Cathy S. said...

Yeah, all I can do is daydream about
spring right now since it's been
snowing all day......

Anonymous said...

Hi Sue,
Thanks for the welcome message - sorry ya had so much trouble getting there.
Your balcony garden is wonderful and you have great pictures here.
You're right about needing a goverment health warning because blogging is so addictive - they also need one because it's so busy and confusing for new people. I've been going in circles trying to get everything done, and joining places and visiting and thanking! Whew - I'm getting worn out all over again just thinking of it!
Thanks again,

Gardeness said...

Whether balcony, backyard or back 40, we all have that work to do! Those primroses are sweet. I just planted several last week. And I know what you mean about Austin, so jealous! Thanks for visiting so I can watch your gardening adventures, too! Cheers.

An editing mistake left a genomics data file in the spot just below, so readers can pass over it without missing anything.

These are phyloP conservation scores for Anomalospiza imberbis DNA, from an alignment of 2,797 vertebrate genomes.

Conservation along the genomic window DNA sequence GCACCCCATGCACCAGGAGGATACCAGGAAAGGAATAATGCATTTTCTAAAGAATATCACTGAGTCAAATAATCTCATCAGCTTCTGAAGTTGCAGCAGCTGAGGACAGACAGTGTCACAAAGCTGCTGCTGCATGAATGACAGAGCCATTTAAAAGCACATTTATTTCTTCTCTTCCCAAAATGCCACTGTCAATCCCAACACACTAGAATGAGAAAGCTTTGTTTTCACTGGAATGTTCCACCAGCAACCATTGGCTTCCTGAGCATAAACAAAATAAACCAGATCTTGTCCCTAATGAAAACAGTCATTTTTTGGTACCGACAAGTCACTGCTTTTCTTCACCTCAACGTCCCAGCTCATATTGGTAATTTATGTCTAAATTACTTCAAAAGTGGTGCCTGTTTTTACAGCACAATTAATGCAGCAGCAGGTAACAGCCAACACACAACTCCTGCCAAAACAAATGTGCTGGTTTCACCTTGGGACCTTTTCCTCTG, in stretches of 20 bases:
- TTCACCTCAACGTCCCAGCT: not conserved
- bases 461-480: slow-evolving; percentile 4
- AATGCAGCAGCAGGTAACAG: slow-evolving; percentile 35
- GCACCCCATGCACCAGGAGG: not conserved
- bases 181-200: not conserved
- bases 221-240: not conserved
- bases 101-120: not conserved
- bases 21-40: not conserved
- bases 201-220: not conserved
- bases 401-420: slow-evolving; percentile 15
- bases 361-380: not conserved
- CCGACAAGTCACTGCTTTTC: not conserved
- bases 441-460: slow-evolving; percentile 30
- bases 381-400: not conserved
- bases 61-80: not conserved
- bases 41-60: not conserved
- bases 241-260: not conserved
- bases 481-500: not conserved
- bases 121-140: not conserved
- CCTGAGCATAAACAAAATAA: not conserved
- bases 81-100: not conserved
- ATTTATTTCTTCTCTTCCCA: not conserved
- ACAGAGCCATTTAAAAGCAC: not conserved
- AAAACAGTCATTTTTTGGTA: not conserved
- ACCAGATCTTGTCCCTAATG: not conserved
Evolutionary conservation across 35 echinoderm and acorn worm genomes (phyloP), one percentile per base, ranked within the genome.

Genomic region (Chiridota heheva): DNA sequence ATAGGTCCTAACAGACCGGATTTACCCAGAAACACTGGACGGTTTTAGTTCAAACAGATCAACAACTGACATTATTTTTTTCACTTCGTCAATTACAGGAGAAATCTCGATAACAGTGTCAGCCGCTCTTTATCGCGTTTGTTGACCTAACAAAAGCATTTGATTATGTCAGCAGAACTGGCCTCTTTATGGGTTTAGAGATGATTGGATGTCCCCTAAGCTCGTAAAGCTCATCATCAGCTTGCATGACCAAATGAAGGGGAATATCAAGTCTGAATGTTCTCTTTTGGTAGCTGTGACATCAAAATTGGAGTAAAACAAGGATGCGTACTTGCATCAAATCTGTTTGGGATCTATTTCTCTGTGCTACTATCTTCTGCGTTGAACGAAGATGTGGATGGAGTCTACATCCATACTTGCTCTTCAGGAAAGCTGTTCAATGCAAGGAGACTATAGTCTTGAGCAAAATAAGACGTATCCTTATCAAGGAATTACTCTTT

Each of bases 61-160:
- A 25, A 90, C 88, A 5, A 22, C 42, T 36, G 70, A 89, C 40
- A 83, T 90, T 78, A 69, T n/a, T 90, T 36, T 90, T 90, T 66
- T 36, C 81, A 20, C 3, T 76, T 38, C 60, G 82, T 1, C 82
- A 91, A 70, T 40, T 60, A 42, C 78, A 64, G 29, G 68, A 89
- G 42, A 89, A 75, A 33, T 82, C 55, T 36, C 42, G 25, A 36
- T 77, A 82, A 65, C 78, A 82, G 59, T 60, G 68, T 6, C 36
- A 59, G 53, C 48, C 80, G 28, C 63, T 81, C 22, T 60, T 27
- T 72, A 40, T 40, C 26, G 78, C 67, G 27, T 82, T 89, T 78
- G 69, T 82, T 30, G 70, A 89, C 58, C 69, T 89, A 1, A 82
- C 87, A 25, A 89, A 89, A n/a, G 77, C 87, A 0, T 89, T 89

Sunita said...

Hi Sue,

Have been reading you through my reader for sometime now. Havent had a chance to comment yet but you are great inspiration. I just bought a balsam and a pansy this weekend. I hope it blooms and fills up my pot like yours. My first attempt at gardening so any tips, suggestions are all welcome

VW said...

I followed #2 and bought six primulas for my front porch pot. Unfortunately our south-facing porch traps the heat when the low winter sun shines and the primroses got a little fried. But they'll toughen up, hopefully! - VW

Anonymous said...

Oooh, I'll be interested to see how your artichokes progress, they have such pretty flowers (if you let them get to that stage).